Card reveal season is upon us, and the giddy excitement of unveilings, predictions and evaluations is one of the most entertaining parts of Hearthstone’s release cycle. However, in all the hullabaloo, many cards fall by the wayside. Introducing the “Facebook Dump”.
In every expansion, dozens of cards are shown a few days or even hours before the expansion release. But these aren’t revealed by streamers, news outlets or Blizzard themselves. Instead, they’re “dumped” in a massive image album on the Hearthstone official Facebook page. But why squander the opportunity? Why delay the hype? And why pack such a large number of cards into such a small amount of time?
One potential line of reasoning for the last-minute reveals would be an attempt to reduce fatigue from constant reveals. However, there remains long stretches of zero information, where the hype for an upcoming release is derailed. Surely sprinkling these cards out between those weeks of radio silence would help the hype more than a last minute dump, right?
What’s more, the sudden release of all remaining cards at once is far more overwhelming and obfuscatory than an overall higher rate of card reveals. The Facebook page can be hard to navigate, and the cards’ additions are hardly trumpeted from the rooftops. What’s worse, the sheer density of information can make theory-crafting impossible whilst invalidating prior efforts with new, meta-defining cards.
Not just chaff
This could perhaps be forgivable if the cards revealed on the Facebook dump were the least exciting, least competitive cards. No one would complain if the Worgen Greasers and Stegadons were treated as an afterthought. But the cards in the Facebook dump are often incredibly impactful, with other less competitive or mechanically unique cards being prioritised over them.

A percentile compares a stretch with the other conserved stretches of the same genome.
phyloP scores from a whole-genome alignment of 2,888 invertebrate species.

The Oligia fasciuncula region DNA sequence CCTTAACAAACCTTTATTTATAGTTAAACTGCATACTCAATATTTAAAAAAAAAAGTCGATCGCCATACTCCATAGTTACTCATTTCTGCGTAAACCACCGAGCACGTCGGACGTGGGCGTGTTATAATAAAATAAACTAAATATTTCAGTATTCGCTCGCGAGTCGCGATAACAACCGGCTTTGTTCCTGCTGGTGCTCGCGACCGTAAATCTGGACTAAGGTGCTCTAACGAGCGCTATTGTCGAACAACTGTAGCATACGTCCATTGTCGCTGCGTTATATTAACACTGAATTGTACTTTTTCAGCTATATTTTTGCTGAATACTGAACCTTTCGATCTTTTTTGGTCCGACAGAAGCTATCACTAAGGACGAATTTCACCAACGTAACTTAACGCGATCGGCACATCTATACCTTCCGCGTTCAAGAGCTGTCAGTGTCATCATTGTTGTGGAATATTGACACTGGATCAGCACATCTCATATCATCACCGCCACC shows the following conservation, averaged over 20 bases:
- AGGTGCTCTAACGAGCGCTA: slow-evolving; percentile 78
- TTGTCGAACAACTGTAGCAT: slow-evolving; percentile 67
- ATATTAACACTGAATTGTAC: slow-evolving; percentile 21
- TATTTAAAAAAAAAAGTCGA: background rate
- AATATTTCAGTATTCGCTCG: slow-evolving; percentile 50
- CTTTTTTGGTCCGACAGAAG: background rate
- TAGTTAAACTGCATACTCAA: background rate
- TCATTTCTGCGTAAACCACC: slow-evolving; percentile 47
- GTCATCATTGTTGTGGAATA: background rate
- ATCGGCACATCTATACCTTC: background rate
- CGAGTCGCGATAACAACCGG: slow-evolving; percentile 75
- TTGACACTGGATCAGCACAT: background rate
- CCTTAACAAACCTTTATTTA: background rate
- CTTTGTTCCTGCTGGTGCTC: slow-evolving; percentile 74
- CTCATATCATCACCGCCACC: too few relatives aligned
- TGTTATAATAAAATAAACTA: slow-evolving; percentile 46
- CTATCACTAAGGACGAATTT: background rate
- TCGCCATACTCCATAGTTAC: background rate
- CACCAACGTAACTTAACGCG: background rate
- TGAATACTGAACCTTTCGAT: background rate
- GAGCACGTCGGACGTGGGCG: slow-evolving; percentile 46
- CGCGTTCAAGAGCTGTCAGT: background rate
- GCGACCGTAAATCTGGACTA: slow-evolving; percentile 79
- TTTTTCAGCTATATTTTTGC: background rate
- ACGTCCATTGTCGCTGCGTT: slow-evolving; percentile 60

Both Small-time Buccaneer and Mysterious Challenger, two of the most archetype-defining cards ever printed, were revealed mere hours before full release in the dump. Players’ weeks of theorycrafting, meta discussions and deckbuilding ideas were rendered useless. Serious discussions about balance and viability went unsaid until long after the cards were already terrorising Ladder. Vital crafting decisions made by Dust and cash-strapped players were worse-informed and more likely to be disappointing.
An unfortunate compromise?
A more convincing argument for the Facebook card dump is that Blizzard is attempting to navigate between the “Hardcore” and “casual” player. The former wants to find out every card in the expansion prior to opening and packs. Meanwhile, the latter may desire an element of surprise and mystery when opening packs, looking forward to experiencing cards they never even knew existed.
This would make a degree of sense. However, it’s not difficult to avoid card spoilers if that’s what you want. Especially if you’re not an avid /r/hearthstone, official forums or Blizzard news reader. It’s likely that the only real effect is on the more engaged players who follow card reveals religiously. These players are the only ones effected by the Facebook dump style of releases.
Aside from all these explanations, it’s likely that the Facebook dump takes place primarily out of simplicity. Sending out cards to streamers and news sites takes time, organisation, communication and the risk of leaks. With hundreds of cards per expansion and only so many well-known, trusted outlets, it makes sense that there may not be enough distributors to go around. Even when taking into account the cards released in news articles and fluff for Hearthstone lore, each piece takes significant effort and can only realistically incorporate a few cards.
Of course, this could be ameliorated by giving certain affiliates more than one card to reveal. But this would likely create animosity and accusations of bias or favouritism. No one wants to be the poor chump stuck with only one card reveal while other streamers get two or more to reveal!
A better-spread dump
So it looks like the Facebook dump is here to stay. But even if it is just being pursued out of simplicity’s sake, then it could still be improved. Simply revealing the cards over a longer length of time would allow more space for theory-crafting and discussion, without adding to the workload. Meanwhile, players could get more of the addictive Hearthstone reveals they so crave.
Regardless of whether Blizzard changes their policy or not, it’s well worth taking a careful look through the Facebook card dump when it does come out. You never know if the next Small-time Buccaneer will be hiding among it.
Artwork courtesy of Blizzard Entertainment via Hearthstone.gamepedia.com.